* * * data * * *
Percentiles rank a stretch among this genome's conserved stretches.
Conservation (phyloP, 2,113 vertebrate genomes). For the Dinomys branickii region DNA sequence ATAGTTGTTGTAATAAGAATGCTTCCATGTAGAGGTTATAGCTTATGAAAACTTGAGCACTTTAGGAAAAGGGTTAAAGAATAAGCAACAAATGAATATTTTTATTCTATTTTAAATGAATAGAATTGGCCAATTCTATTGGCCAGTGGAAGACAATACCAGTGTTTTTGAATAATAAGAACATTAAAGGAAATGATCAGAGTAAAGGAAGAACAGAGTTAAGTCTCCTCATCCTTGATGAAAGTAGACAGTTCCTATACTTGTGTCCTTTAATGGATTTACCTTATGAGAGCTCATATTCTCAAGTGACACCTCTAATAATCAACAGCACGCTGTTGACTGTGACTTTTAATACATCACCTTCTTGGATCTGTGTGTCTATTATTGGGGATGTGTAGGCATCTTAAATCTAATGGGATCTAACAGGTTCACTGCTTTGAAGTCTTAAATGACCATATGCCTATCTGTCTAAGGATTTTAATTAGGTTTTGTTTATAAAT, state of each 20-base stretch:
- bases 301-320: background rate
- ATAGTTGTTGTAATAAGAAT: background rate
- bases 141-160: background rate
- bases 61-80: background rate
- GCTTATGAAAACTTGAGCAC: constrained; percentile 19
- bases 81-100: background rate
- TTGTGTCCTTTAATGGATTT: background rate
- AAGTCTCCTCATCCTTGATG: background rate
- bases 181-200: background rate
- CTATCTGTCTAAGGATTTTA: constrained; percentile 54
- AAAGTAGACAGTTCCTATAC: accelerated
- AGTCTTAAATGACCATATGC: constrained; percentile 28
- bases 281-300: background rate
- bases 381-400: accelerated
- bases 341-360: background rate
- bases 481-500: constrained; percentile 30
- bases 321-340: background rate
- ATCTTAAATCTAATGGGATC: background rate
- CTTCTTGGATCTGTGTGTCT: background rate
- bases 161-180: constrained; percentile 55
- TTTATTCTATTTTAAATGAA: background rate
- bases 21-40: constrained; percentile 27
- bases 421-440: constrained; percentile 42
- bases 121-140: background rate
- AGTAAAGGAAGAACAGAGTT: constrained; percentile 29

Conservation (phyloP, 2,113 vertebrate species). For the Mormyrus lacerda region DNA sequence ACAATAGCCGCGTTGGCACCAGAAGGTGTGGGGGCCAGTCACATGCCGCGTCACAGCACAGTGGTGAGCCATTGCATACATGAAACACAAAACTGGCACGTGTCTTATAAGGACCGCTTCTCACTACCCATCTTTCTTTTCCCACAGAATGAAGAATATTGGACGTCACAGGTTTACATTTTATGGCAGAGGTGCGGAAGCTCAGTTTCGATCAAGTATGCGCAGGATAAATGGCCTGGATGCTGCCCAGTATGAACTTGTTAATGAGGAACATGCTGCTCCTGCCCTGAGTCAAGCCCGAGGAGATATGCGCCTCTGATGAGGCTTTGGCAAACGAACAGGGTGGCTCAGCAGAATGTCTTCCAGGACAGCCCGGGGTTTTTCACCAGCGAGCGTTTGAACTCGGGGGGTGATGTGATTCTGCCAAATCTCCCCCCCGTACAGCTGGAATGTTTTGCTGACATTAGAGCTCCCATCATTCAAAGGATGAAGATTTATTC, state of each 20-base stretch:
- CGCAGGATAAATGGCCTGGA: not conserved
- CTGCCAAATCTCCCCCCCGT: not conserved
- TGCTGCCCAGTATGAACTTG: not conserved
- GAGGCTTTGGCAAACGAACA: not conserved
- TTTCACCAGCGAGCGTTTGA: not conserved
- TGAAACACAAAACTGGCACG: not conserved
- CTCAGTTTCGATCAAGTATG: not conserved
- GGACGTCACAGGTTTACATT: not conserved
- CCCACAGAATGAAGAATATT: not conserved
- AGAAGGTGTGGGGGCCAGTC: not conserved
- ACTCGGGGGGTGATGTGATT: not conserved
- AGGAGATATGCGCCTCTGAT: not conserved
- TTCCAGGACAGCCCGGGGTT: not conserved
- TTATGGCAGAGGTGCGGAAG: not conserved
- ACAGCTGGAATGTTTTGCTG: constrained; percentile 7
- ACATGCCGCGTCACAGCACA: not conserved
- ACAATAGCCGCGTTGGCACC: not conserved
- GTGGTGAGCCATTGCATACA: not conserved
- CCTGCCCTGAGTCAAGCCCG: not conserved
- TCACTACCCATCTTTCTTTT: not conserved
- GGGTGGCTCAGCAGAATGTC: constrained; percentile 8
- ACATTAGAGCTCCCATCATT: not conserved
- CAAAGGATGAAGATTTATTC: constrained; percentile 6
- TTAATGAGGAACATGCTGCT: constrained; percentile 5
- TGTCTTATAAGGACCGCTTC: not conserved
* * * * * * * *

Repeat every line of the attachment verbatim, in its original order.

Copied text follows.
Percentiles rank a stretch among this genome's conserved stretches.
Conservation (phyloP, 2,113 vertebrate genomes). For the Dinomys branickii region DNA sequence ATAGTTGTTGTAATAAGAATGCTTCCATGTAGAGGTTATAGCTTATGAAAACTTGAGCACTTTAGGAAAAGGGTTAAAGAATAAGCAACAAATGAATATTTTTATTCTATTTTAAATGAATAGAATTGGCCAATTCTATTGGCCAGTGGAAGACAATACCAGTGTTTTTGAATAATAAGAACATTAAAGGAAATGATCAGAGTAAAGGAAGAACAGAGTTAAGTCTCCTCATCCTTGATGAAAGTAGACAGTTCCTATACTTGTGTCCTTTAATGGATTTACCTTATGAGAGCTCATATTCTCAAGTGACACCTCTAATAATCAACAGCACGCTGTTGACTGTGACTTTTAATACATCACCTTCTTGGATCTGTGTGTCTATTATTGGGGATGTGTAGGCATCTTAAATCTAATGGGATCTAACAGGTTCACTGCTTTGAAGTCTTAAATGACCATATGCCTATCTGTCTAAGGATTTTAATTAGGTTTTGTTTATAAAT, state of each 20-base stretch:
- bases 301-320: background rate
- ATAGTTGTTGTAATAAGAAT: background rate
- bases 141-160: background rate
- bases 61-80: background rate
- GCTTATGAAAACTTGAGCAC: constrained; percentile 19
- bases 81-100: background rate
- TTGTGTCCTTTAATGGATTT: background rate
- AAGTCTCCTCATCCTTGATG: background rate
- bases 181-200: background rate
- CTATCTGTCTAAGGATTTTA: constrained; percentile 54
- AAAGTAGACAGTTCCTATAC: accelerated
- AGTCTTAAATGACCATATGC: constrained; percentile 28
- bases 281-300: background rate
- bases 381-400: accelerated
- bases 341-360: background rate
- bases 481-500: constrained; percentile 30
- bases 321-340: background rate
- ATCTTAAATCTAATGGGATC: background rate
- CTTCTTGGATCTGTGTGTCT: background rate
- bases 161-180: constrained; percentile 55
- TTTATTCTATTTTAAATGAA: background rate
- bases 21-40: constrained; percentile 27
- bases 421-440: constrained; percentile 42
- bases 121-140: background rate
- AGTAAAGGAAGAACAGAGTT: constrained; percentile 29

Conservation (phyloP, 2,113 vertebrate species). For the Mormyrus lacerda region DNA sequence ACAATAGCCGCGTTGGCACCAGAAGGTGTGGGGGCCAGTCACATGCCGCGTCACAGCACAGTGGTGAGCCATTGCATACATGAAACACAAAACTGGCACGTGTCTTATAAGGACCGCTTCTCACTACCCATCTTTCTTTTCCCACAGAATGAAGAATATTGGACGTCACAGGTTTACATTTTATGGCAGAGGTGCGGAAGCTCAGTTTCGATCAAGTATGCGCAGGATAAATGGCCTGGATGCTGCCCAGTATGAACTTGTTAATGAGGAACATGCTGCTCCTGCCCTGAGTCAAGCCCGAGGAGATATGCGCCTCTGATGAGGCTTTGGCAAACGAACAGGGTGGCTCAGCAGAATGTCTTCCAGGACAGCCCGGGGTTTTTCACCAGCGAGCGTTTGAACTCGGGGGGTGATGTGATTCTGCCAAATCTCCCCCCCGTACAGCTGGAATGTTTTGCTGACATTAGAGCTCCCATCATTCAAAGGATGAAGATTTATTC, state of each 20-base stretch:
- CGCAGGATAAATGGCCTGGA: not conserved
- CTGCCAAATCTCCCCCCCGT: not conserved
- TGCTGCCCAGTATGAACTTG: not conserved
- GAGGCTTTGGCAAACGAACA: not conserved
- TTTCACCAGCGAGCGTTTGA: not conserved
- TGAAACACAAAACTGGCACG: not conserved
- CTCAGTTTCGATCAAGTATG: not conserved
- GGACGTCACAGGTTTACATT: not conserved
- CCCACAGAATGAAGAATATT: not conserved
- AGAAGGTGTGGGGGCCAGTC: not conserved
- ACTCGGGGGGTGATGTGATT: not conserved
- AGGAGATATGCGCCTCTGAT: not conserved
- TTCCAGGACAGCCCGGGGTT: not conserved
- TTATGGCAGAGGTGCGGAAG: not conserved
- ACAGCTGGAATGTTTTGCTG: constrained; percentile 7
- ACATGCCGCGTCACAGCACA: not conserved
- ACAATAGCCGCGTTGGCACC: not conserved
- GTGGTGAGCCATTGCATACA: not conserved
- CCTGCCCTGAGTCAAGCCCG: not conserved
- TCACTACCCATCTTTCTTTT: not conserved
- GGGTGGCTCAGCAGAATGTC: constrained; percentile 8
- ACATTAGAGCTCCCATCATT: not conserved
- CAAAGGATGAAGATTTATTC: constrained; percentile 6
- TTAATGAGGAACATGCTGCT: constrained; percentile 5
- TGTCTTATAAGGACCGCTTC: not conserved